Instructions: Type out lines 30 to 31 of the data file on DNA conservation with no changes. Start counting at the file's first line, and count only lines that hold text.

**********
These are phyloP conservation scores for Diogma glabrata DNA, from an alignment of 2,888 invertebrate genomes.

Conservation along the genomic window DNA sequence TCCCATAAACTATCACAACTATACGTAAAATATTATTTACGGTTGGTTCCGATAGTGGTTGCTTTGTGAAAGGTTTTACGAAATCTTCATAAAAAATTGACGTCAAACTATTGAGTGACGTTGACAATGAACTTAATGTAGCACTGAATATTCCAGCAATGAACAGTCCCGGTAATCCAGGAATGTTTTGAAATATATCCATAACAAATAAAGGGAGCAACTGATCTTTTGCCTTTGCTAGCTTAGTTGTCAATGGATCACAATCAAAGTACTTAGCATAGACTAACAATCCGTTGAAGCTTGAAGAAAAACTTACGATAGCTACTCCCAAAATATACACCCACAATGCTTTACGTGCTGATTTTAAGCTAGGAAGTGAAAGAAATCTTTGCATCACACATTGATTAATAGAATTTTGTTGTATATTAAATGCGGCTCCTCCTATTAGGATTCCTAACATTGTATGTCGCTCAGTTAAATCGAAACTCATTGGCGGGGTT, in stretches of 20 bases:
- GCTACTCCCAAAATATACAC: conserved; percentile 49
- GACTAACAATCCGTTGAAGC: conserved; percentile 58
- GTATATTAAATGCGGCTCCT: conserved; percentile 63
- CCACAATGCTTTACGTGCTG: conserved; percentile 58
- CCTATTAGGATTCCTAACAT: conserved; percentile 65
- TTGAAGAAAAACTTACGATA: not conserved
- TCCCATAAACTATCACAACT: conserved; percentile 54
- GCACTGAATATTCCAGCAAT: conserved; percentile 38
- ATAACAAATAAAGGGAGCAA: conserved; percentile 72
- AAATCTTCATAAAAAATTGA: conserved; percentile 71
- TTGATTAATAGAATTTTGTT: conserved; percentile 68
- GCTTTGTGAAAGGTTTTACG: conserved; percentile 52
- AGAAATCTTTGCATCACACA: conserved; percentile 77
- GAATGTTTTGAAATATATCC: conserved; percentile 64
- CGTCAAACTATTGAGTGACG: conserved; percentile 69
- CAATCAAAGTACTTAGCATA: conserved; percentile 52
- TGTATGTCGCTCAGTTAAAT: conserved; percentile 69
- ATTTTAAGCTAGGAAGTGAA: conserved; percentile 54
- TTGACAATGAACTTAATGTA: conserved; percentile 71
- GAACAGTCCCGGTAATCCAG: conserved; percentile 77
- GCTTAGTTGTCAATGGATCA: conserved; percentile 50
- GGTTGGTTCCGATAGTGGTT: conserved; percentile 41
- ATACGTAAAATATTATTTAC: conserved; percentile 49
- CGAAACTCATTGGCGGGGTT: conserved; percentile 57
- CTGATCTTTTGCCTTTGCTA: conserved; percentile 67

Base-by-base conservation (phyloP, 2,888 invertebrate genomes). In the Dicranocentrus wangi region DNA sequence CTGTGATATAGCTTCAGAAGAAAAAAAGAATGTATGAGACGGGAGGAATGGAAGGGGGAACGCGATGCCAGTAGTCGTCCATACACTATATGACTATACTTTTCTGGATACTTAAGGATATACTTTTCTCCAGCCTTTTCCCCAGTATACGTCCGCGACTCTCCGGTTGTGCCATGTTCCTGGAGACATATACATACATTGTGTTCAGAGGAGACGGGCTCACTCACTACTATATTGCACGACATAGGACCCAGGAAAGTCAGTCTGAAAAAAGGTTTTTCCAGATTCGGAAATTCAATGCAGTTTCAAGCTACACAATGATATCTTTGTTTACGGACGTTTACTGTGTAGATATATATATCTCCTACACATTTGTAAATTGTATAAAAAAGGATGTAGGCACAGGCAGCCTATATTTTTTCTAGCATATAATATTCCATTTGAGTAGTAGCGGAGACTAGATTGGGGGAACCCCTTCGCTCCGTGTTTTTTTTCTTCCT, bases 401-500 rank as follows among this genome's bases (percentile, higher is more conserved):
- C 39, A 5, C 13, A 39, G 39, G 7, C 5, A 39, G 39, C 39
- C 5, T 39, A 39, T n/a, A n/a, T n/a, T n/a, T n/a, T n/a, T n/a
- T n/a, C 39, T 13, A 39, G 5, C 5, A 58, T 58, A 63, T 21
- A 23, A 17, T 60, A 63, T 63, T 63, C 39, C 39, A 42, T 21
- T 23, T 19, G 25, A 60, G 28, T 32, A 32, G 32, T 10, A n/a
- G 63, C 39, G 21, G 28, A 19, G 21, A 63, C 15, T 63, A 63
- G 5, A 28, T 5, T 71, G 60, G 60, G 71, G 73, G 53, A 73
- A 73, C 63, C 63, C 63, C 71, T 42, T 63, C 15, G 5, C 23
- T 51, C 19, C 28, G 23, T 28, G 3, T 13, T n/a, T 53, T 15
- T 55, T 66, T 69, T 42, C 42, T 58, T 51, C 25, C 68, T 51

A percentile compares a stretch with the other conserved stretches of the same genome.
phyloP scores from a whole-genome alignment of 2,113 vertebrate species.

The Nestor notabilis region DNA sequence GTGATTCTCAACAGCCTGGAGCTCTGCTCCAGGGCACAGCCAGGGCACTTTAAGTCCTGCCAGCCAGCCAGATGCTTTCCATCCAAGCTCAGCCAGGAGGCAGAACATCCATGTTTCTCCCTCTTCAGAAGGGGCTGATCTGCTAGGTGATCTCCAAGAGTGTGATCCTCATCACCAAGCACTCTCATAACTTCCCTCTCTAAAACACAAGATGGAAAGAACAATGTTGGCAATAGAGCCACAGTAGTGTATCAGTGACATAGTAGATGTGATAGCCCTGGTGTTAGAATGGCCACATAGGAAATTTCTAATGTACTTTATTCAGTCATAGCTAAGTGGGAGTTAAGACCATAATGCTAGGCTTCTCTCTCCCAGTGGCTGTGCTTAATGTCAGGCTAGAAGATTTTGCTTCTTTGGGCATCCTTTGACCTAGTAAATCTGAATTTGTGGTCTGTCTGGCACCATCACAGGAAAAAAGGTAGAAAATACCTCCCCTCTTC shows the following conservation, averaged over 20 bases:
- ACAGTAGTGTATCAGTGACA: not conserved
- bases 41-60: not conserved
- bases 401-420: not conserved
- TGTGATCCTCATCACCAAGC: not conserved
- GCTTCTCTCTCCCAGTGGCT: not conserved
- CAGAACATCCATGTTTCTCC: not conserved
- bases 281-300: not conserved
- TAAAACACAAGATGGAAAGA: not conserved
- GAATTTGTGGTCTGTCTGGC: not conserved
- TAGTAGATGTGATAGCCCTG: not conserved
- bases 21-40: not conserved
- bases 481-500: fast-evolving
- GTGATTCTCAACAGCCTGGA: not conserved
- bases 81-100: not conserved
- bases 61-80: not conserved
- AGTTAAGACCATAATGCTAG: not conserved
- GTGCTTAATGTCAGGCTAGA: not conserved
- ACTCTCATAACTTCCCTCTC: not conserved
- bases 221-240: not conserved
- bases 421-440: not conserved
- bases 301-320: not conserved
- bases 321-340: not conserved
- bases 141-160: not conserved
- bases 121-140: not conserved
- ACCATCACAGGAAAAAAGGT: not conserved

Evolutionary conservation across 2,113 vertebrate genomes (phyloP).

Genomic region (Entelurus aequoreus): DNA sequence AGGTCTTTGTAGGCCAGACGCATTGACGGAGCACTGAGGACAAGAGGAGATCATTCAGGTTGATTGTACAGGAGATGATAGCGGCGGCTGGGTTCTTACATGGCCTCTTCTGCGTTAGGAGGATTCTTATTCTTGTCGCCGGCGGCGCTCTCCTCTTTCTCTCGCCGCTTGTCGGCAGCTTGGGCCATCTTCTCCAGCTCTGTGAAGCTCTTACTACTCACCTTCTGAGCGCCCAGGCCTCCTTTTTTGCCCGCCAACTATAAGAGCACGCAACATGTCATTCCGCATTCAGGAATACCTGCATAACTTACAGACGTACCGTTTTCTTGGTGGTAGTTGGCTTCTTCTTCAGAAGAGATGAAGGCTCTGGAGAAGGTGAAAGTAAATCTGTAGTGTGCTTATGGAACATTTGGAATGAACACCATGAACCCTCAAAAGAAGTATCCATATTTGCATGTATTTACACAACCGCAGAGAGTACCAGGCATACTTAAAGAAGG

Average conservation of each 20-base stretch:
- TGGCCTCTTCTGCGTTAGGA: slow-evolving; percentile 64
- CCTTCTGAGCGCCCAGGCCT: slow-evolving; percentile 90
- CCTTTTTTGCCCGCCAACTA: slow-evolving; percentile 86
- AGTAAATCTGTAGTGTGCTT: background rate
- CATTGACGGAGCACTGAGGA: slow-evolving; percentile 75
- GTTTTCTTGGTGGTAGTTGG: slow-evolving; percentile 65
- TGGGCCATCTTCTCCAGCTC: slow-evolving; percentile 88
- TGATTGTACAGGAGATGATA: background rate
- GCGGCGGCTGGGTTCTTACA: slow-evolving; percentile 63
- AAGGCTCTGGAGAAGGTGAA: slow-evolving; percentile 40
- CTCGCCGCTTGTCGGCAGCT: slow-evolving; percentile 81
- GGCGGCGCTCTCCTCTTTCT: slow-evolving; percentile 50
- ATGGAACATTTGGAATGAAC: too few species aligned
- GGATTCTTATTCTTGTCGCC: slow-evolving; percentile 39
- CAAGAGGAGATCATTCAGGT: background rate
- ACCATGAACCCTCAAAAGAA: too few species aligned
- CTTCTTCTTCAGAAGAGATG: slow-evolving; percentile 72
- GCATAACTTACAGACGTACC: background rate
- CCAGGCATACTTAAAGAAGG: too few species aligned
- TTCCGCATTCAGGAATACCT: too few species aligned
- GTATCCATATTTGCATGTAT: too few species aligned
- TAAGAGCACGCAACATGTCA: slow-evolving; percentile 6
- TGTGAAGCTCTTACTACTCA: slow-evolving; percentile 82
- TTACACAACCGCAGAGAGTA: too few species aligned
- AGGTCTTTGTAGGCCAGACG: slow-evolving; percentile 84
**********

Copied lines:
- C 5, T 39, A 39, T n/a, A n/a, T n/a, T n/a, T n/a, T n/a, T n/a
- T n/a, C 39, T 13, A 39, G 5, C 5, A 58, T 58, A 63, T 21